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Consequences of changes in thermal regime for plankton diversity and trait composition in a polymictic lake: a matter of temporal scale


Carola Wagner, Leibniz-Institute for Baltic Sea Research Warnemünde, Seestr. 15, 18119 Rostock, Germany. E-mail:


1. Changes in plankton species diversity and community structure as a result of global warming are of growing concern in ecological studies, as these properties contribute substantially to key ecosystem processes.

2. We analysed the effect of short-term temperature rise and changes in the thermal regime during summer on plankton diversity of the eutrophic and polymictic Müggelsee in Germany, from 26 years of summer records (1982–2007). We tested for changes in community properties, such as species richness, evenness and population size of phyto- and zooplankton, during alternating periods of thermal stratification and mixing, which were between 2 and 8 weeks long. Moreover, we tested for overall long-term temporal trends in annual averages of the community properties during stratified and mixed events.

3. We found that the overall number of stratification events increased significantly across the study period. When the lake was stratified, consistently higher surface water temperatures and lower epilimnetic nutrient concentrations were found. As the length of thermal stratification increased, the phytoplankton shifted towards a higher proportion of buoyant cyanobacteria capable of N-fixation (Aphanizomenon, Anabaena). Diatoms were at a disadvantage because of high temperature, exceeding their upper lethal limit and sedimentation losses. Zooplankton species with high thermal tolerances (i.e. Thermocyclops oithonoides, Thermocyclops crassus) and/or those that grow quickly at high temperatures (i.e. rotifers) became more common.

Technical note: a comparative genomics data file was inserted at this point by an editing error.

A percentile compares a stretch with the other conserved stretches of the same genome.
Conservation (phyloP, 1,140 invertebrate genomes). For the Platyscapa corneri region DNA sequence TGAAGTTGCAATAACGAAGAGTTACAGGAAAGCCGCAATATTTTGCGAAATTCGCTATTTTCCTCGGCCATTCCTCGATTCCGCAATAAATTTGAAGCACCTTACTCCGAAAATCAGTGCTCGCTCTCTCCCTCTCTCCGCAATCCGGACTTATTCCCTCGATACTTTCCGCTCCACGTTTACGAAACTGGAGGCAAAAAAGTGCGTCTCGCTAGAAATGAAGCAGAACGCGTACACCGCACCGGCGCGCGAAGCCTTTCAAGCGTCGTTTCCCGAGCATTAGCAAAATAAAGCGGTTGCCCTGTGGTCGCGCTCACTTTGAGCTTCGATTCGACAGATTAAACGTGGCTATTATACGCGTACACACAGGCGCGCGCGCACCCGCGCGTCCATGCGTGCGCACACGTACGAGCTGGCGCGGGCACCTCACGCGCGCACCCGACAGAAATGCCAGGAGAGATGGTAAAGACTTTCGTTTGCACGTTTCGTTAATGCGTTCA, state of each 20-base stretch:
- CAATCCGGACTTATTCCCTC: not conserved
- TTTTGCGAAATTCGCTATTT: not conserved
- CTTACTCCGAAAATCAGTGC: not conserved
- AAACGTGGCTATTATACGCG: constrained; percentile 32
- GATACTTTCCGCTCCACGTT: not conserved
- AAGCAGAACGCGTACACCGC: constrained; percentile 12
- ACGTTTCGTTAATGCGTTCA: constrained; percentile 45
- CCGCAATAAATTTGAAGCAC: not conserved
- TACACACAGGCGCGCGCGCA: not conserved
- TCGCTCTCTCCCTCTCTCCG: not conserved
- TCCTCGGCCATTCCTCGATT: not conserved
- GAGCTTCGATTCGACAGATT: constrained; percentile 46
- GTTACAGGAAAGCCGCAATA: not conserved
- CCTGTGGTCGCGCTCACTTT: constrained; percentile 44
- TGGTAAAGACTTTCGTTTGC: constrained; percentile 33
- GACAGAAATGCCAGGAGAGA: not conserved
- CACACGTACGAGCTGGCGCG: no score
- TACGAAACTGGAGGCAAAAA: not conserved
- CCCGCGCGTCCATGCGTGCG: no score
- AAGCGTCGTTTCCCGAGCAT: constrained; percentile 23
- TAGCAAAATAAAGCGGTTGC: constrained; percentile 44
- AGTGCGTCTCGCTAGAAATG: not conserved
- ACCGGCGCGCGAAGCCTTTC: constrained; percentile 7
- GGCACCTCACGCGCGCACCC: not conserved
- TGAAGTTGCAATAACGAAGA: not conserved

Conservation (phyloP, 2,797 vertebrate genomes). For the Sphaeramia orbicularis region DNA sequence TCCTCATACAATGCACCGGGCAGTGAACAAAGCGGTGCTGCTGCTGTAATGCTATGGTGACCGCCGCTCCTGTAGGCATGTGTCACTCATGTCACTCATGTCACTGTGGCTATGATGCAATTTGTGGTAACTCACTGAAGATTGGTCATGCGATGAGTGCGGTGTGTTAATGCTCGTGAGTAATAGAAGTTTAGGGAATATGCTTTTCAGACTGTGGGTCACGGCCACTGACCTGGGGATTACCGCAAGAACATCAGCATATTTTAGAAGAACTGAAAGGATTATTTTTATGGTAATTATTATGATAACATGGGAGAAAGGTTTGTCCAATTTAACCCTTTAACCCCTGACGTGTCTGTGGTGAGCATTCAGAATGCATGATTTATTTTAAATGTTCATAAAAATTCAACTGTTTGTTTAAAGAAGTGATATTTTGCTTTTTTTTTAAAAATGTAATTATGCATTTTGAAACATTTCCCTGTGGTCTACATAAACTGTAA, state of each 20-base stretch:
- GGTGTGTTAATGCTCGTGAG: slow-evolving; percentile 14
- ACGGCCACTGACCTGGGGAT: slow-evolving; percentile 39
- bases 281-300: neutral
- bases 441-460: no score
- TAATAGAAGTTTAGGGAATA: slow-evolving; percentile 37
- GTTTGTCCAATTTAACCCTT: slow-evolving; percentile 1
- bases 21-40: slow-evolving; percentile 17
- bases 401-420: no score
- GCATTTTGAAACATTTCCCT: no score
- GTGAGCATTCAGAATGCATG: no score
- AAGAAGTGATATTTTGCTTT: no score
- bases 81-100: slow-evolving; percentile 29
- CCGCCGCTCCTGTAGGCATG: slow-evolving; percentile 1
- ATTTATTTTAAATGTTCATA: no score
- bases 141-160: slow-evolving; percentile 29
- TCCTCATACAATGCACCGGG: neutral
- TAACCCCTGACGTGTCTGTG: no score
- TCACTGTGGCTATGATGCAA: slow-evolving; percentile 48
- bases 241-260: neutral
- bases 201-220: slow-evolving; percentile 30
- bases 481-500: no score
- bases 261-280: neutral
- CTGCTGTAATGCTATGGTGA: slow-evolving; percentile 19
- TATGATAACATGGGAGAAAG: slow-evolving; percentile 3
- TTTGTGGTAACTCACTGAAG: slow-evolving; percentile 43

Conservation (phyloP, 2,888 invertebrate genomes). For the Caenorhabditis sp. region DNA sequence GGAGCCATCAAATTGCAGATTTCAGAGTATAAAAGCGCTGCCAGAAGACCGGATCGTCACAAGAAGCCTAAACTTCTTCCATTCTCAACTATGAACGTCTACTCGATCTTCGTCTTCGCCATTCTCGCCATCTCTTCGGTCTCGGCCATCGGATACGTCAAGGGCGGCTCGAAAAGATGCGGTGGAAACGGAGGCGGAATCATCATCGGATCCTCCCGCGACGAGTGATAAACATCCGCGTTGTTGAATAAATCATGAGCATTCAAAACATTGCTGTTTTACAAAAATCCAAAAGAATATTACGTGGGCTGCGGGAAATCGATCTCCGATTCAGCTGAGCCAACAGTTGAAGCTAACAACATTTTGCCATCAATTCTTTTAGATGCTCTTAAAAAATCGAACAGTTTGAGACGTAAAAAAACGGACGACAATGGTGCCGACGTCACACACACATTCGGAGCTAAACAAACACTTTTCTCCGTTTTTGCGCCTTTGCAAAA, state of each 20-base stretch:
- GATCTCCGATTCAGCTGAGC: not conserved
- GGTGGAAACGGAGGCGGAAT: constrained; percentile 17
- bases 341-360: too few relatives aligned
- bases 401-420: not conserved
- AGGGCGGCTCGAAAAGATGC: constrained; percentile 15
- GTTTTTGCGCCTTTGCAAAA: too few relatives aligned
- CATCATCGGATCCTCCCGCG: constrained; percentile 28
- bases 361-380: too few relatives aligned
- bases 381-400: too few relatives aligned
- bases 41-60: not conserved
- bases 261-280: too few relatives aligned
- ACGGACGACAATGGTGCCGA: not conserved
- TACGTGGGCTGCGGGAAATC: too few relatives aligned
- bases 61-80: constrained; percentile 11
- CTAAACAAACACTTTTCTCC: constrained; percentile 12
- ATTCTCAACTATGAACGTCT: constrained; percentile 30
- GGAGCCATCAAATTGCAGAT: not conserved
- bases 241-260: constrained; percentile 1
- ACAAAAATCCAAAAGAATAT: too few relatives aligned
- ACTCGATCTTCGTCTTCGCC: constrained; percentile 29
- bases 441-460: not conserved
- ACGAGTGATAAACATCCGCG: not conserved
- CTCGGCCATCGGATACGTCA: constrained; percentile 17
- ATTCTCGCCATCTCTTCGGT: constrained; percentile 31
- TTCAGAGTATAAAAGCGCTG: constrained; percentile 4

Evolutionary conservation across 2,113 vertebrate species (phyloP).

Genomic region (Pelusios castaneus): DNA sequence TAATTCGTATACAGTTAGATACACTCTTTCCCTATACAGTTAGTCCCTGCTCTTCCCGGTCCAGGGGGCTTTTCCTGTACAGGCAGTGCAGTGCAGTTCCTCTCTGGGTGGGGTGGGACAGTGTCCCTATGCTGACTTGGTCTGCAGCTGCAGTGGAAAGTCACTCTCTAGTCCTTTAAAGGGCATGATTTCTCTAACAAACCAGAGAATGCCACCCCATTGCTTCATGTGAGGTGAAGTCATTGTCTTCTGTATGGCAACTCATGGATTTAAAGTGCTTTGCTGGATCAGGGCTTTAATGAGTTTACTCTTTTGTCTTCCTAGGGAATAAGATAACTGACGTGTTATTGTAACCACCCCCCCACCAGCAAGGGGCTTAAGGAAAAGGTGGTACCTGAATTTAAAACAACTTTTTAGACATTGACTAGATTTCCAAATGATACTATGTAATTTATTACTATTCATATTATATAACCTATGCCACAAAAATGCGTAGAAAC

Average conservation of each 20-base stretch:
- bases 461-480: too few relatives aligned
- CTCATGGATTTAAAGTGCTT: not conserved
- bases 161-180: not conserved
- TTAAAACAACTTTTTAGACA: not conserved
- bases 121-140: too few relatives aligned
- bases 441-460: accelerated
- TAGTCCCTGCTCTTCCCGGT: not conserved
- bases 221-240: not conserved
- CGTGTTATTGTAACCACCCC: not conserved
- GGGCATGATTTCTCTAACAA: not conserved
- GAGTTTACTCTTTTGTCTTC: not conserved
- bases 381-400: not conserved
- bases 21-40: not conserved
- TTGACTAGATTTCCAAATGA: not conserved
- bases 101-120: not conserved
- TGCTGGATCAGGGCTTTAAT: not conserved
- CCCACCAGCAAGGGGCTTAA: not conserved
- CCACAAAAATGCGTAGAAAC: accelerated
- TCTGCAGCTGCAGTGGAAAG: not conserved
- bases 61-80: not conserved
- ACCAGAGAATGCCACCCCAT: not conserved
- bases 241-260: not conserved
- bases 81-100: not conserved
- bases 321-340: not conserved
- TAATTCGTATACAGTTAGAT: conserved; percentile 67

4. During periods of continuous mixing, the community remained largely unchanged, except for some minor increase in the biomass of diatoms.

5. While a noticeable shift towards N-fixing cyanobacteria was observed with increasing length of stratified events, and rotifers and copepods became the main predators, there were minimal changes in diversity, except for an increase in cyclopoid copepods and a decrease in diatom diversity. As for cyanobacteria, the net short-term effect on their diversity was neutral as a result of species replacements. In the long term, however, the diversity of cyanobacteria and cladocerans declined while that of rotifers increased.

6. Overall, our study presents a cautionary example of how we might fail to foresee the impact of climate-induced changes on ecosystem processes if we restrict our studies to seasonal or yearly temporal scales, thus neglecting the impact of substantial changes operating at smaller temporal scales.

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